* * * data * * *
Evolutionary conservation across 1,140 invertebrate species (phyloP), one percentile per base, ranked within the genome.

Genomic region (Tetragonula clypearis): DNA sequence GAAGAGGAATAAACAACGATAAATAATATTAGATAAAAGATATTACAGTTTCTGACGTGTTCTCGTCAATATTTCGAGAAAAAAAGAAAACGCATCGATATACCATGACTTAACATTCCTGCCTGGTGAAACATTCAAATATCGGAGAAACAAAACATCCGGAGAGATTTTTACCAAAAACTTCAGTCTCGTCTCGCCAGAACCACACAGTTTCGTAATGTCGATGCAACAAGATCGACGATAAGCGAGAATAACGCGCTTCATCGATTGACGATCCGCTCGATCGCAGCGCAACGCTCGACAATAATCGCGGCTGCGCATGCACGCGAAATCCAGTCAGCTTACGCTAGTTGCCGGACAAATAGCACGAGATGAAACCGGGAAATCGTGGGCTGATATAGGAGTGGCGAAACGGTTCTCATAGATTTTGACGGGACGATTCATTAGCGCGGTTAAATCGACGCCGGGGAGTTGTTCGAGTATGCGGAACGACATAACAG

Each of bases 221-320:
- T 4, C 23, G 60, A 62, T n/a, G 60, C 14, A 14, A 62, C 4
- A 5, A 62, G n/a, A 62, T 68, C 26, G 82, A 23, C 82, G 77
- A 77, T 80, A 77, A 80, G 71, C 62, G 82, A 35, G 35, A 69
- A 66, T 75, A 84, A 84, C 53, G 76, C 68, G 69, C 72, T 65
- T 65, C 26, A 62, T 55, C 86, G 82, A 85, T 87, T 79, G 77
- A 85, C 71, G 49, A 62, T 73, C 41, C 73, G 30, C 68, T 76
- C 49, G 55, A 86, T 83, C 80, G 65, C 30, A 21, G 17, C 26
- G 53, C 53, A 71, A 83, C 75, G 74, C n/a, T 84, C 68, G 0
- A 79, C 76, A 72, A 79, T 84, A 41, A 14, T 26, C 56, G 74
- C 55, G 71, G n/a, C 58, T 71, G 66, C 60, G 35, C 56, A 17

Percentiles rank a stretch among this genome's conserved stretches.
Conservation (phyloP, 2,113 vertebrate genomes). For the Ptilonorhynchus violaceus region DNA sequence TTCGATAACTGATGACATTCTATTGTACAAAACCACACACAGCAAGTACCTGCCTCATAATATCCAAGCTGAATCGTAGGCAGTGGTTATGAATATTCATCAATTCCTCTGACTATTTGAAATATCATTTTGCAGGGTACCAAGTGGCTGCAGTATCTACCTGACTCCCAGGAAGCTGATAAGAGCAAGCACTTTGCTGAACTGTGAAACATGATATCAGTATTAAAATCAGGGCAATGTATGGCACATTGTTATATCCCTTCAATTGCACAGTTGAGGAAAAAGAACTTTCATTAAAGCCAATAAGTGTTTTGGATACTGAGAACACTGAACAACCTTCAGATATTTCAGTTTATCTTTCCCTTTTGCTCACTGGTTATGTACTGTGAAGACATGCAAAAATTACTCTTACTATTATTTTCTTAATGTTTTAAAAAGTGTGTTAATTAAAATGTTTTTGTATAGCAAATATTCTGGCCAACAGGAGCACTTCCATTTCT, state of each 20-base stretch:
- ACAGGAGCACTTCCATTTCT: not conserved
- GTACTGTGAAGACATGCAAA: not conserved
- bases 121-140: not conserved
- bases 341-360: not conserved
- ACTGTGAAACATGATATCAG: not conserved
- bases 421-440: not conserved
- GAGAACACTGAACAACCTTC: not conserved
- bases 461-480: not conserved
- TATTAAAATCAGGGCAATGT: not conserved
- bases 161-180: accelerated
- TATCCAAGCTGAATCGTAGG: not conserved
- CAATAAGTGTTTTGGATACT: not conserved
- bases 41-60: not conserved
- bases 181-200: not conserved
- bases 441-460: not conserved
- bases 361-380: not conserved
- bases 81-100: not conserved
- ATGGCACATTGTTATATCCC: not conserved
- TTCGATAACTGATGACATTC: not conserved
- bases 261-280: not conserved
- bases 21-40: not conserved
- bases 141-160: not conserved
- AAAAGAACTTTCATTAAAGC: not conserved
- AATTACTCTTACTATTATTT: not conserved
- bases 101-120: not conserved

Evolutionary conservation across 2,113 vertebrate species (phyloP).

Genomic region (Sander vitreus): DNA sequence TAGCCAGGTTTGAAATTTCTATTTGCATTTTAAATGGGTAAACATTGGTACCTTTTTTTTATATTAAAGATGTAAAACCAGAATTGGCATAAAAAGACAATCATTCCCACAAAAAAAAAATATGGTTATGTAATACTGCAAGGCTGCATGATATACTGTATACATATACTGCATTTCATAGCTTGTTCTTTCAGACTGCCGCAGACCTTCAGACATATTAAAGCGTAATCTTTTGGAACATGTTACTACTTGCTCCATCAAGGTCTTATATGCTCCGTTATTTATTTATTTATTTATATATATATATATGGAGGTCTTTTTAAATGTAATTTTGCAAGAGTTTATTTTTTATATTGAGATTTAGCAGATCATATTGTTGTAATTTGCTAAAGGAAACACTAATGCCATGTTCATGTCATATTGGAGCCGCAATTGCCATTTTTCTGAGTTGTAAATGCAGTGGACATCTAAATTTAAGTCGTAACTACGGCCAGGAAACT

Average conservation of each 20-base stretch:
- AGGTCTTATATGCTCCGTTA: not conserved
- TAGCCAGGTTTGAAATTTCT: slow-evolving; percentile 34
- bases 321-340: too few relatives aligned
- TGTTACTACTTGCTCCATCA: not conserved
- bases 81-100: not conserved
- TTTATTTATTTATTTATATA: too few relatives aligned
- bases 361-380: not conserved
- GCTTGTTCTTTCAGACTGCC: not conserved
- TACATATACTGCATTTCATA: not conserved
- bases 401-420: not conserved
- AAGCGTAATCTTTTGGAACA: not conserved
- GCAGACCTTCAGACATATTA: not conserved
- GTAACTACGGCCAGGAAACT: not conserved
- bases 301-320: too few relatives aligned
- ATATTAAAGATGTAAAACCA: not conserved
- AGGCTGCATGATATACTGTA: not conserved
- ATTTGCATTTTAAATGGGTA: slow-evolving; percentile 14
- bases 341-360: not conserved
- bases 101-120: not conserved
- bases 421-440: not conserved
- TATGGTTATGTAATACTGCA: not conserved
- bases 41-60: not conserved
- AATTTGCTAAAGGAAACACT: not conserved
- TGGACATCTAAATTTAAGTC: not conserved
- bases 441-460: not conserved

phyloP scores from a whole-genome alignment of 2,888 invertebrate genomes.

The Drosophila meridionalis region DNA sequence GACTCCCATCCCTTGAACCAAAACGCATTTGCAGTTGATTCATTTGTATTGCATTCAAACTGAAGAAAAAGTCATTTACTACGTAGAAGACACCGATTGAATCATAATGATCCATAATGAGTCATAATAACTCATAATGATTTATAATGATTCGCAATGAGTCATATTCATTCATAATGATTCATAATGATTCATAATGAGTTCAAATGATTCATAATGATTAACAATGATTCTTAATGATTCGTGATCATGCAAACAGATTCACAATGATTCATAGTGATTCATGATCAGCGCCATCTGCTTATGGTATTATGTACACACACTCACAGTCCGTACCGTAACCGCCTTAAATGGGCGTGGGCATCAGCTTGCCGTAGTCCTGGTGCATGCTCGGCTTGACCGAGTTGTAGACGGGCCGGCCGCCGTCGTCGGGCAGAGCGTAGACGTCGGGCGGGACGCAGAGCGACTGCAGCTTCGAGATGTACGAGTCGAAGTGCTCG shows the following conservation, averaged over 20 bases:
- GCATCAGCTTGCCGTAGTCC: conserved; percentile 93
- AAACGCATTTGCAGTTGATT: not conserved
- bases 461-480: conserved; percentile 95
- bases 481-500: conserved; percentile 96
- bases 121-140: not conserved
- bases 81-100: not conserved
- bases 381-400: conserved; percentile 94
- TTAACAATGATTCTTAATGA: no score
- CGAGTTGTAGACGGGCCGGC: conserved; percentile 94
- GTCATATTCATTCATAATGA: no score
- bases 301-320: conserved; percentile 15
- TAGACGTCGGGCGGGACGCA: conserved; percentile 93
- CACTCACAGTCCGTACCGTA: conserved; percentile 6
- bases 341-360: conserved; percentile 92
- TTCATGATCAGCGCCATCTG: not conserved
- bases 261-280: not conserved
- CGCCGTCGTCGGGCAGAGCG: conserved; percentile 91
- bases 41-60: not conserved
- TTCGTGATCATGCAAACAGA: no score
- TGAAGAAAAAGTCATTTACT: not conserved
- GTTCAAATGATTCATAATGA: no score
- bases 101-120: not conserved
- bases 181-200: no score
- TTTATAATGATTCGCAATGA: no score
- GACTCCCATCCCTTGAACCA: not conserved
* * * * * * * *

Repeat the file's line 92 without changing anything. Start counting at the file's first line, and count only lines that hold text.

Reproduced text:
- bases 101-120: not conserved